• Everything Nice, a houseplant and home decor boutique currently based at 66 Merchants Row, will occupy a portion of 51 Main. As is currently the case, Everything Nice will be the home and a funding source (along with grants and donations) for the Giving Fridge, which works with area restaurants, farms and other area enterprises to assemble great-quality meals that are free for people in need, and cost $10 for those who are able to pay.

The Giving Fridge has an enduring partnership with the state of Vermont’s Everyone Eats program, through which funds are provided to nonprofits to work with restaurants and farms in assembling nutritious meals for individuals and families. The program was launched as a way to help restaurants and households who’ve been taking an economic hit from the COVID-19 pandemic.

To date, the Giving Fridge has dispensed more than 20,000 healthy, restaurant-prepared meals — along with compassionate connections to relevant support services — to families and individuals experiencing health concerns and financial hardship. Moreover, the Giving Fridge provided a financial boost to area restaurants that lost considerable business during months of pandemic restrictions on in-person commerce. Giving Fridge has thus reinvested more than $200,000 into the local economy.


Farrell and the Urbans plan on bringing regular entertainment back to 51 Main and offering the spot for special events. And here’s another feature: Farrell has received a grant that will allow her to install two automated food dispensers at the venue.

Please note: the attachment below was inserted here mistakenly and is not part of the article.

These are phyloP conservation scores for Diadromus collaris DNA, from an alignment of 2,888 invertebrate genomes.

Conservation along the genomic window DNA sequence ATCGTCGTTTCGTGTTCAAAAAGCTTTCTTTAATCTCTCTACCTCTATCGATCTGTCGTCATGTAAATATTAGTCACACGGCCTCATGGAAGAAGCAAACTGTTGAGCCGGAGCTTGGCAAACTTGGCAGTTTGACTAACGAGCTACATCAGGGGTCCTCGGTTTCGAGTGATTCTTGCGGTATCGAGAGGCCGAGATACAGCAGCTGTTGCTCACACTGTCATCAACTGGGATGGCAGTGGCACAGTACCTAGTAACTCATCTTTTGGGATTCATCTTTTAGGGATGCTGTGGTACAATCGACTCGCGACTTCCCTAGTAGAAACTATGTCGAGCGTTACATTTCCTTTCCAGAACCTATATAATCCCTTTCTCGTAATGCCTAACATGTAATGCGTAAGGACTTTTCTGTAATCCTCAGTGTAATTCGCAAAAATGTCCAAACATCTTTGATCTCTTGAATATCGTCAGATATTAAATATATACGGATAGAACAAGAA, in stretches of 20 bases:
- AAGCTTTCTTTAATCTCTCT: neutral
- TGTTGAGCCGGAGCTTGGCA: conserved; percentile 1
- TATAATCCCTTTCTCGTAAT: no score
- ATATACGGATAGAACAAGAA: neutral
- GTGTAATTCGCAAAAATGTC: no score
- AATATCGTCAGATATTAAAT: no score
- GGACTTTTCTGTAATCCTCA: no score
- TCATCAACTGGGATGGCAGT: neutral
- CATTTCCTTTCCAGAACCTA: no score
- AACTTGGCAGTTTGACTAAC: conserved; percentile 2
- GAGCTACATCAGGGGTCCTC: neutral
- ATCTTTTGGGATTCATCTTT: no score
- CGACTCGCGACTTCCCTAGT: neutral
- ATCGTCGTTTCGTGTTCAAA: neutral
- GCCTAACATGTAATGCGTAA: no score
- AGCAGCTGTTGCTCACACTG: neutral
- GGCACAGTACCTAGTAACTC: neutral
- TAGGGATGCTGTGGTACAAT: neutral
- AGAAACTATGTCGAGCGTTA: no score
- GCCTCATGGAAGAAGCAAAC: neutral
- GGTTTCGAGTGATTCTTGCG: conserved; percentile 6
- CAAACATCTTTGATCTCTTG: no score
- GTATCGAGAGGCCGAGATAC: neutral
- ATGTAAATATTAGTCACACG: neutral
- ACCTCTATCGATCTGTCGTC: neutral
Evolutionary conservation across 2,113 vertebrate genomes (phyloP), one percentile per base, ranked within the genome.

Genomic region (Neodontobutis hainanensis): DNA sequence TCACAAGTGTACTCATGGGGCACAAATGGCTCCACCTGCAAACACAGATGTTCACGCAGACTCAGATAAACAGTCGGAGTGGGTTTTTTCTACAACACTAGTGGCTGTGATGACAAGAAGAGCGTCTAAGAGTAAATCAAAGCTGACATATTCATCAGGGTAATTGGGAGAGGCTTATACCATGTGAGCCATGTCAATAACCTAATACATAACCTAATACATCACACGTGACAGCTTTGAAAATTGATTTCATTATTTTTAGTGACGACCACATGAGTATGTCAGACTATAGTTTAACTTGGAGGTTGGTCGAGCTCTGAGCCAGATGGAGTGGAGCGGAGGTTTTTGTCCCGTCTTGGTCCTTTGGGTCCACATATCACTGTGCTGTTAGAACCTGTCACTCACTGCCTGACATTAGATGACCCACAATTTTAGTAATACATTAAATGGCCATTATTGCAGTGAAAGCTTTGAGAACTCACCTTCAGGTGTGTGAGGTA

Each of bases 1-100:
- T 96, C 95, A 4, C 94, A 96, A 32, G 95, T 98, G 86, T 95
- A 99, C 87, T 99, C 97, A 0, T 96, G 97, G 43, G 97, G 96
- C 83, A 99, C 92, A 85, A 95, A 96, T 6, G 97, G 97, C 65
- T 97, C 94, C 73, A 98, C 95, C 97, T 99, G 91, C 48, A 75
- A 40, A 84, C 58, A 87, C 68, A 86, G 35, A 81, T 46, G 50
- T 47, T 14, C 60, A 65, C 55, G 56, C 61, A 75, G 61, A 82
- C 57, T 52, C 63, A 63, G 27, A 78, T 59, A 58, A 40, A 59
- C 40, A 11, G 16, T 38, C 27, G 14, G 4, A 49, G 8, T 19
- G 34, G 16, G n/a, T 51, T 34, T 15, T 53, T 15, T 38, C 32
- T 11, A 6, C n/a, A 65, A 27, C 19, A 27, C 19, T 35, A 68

One machine will feature 20 cubbies that will dispense heated, freshly prepared meals. The other machine will include 100 refrigerated slots containing fresh, refrigerated meals. Folks will be able to purchase the automat meals using a credit card, while qualifying low-income folks will have a code to access food for free. Farrell said she’ll involve local restaurants in the automat system, the details of which are still being worked out.

Loren Urban said Crooked Ladle will keep its food truck, but the growing business needed a full-scale kitchen for food prep. The catering operation had initially been doing food prep in the busy Bobcat kitchen, before rebranding as Crooked Ladle in early 2019.

“We said, ‘OK, we’re going to take a leap of faith and go out on our own,’” he said.

Crooked Ladle first began leasing kitchen space and storage at Bristol’s Jones The Boy Bake Shop.

“Then we outgrew that,” Urban said.

Major growth wasn’t what the couple had envisioned.

“We always intended to stay small; we never thought we would be serving over 1,000 people a week,” Loren Urban said.

But now the couple is embracing expansion at 51 Main, something they said wouldn’t have been possible without the collaboration with Farrell and an attainable rental agreement with Doug Nedde, the Battell Block owner.